The other costs associated with illegals of welfare, healthcare, law enforcement and education are billed to local County property owners. They have buried those expenses and it is almost impossible to find out how much you are really paying for all the free-loaders and subsidized cheap labor corporations. Years ago, California used to list “illegal aliens” as seperate line on their property tax bill, until the illegals squacked and they removed it. If you ask them the costs, the government won’t tell you and neither will the mainstream media. When California passed an initiative in the 1990’s to exclude welfare for illegals, they were paying about $2 billion per year. That number is now up over $12 billion thanks to the California Supreme Court who upstaged the will of the people.

  2. avatar

    I agre with Leland wholeheartedly . He hit the nail right on the head .
    No more Illegals in our country . we better take care of our OWN .

  3. avatar
    Michael Dale Smith on

    I am impressed with Mr. Leland response above. We said.
    Michael Dale Smtih, Statesboro, GA

  4. avatar

    Now Divide the GDP By the Country’s Growing Population

    I’m sure you’ll find GDP per capita spiralling down.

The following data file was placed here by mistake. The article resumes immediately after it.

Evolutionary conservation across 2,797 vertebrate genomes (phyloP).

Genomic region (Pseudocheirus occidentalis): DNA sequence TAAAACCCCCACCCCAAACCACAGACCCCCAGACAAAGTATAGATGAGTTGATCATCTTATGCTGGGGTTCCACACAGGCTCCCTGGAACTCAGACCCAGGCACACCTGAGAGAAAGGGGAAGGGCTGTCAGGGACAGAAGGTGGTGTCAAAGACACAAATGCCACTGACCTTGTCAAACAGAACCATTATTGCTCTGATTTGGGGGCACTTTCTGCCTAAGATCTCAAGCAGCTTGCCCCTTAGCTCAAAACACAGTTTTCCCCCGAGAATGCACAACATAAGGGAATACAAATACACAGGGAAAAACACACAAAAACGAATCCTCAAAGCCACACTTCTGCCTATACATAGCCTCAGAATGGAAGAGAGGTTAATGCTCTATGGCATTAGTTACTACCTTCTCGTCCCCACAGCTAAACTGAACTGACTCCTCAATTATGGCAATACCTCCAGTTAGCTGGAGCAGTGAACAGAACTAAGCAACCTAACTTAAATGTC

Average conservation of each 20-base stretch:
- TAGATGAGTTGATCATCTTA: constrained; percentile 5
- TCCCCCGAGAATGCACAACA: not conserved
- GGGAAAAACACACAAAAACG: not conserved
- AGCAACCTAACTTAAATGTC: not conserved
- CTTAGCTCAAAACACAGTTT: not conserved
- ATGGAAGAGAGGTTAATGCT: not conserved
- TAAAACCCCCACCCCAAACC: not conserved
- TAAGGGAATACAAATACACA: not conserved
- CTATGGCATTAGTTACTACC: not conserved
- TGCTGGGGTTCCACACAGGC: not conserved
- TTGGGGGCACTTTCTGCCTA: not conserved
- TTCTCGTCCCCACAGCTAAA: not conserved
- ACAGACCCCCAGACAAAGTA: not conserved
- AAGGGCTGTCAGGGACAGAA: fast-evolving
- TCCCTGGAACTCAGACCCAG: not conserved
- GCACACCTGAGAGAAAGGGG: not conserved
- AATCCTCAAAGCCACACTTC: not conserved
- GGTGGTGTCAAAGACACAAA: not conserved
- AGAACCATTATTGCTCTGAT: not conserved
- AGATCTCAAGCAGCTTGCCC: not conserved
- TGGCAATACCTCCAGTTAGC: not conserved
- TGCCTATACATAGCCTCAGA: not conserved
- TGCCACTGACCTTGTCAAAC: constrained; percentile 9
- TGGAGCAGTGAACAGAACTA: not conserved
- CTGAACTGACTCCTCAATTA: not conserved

Netherlands as an example……isn’t that the country that built all those dikes to reclaim land because of their severe land shortage. They need more population like California needs more strain on their scarce water supply.

  5. avatar

    Very good points. I think sometimes there is a confusion between the terms “economy” and “economics”. Economics is a scientific tool that can be used to explain and predict behavior that goes far beyond the balance sheet of having (or not having) a successful economy.

    One thing I would like to hear you discuss at some point is the concept of precedent and motivation. How many people from China, or Mexico or wherever, have grown up with migration to a better economy as the only natural choice to economic self-improvement? Did any of them ever first think to fix their home countries problems through any vehicle from basic grassroots voting and political activism all the way up to actual revolution? Has having a new world safety valve effectively eliminated any form of motivation towards nationalistic pride and fixing the problems at home before just arbitrarily opting for fleeing from the problems your host nation created and actually addressing the issues? As humans many of us run away from bad jobs, relationships, whatever, thinking the sea change will do us good. Does this translate into migration as well? Have we ourselves created generations of potential migrants simply because we’ve become the easier option?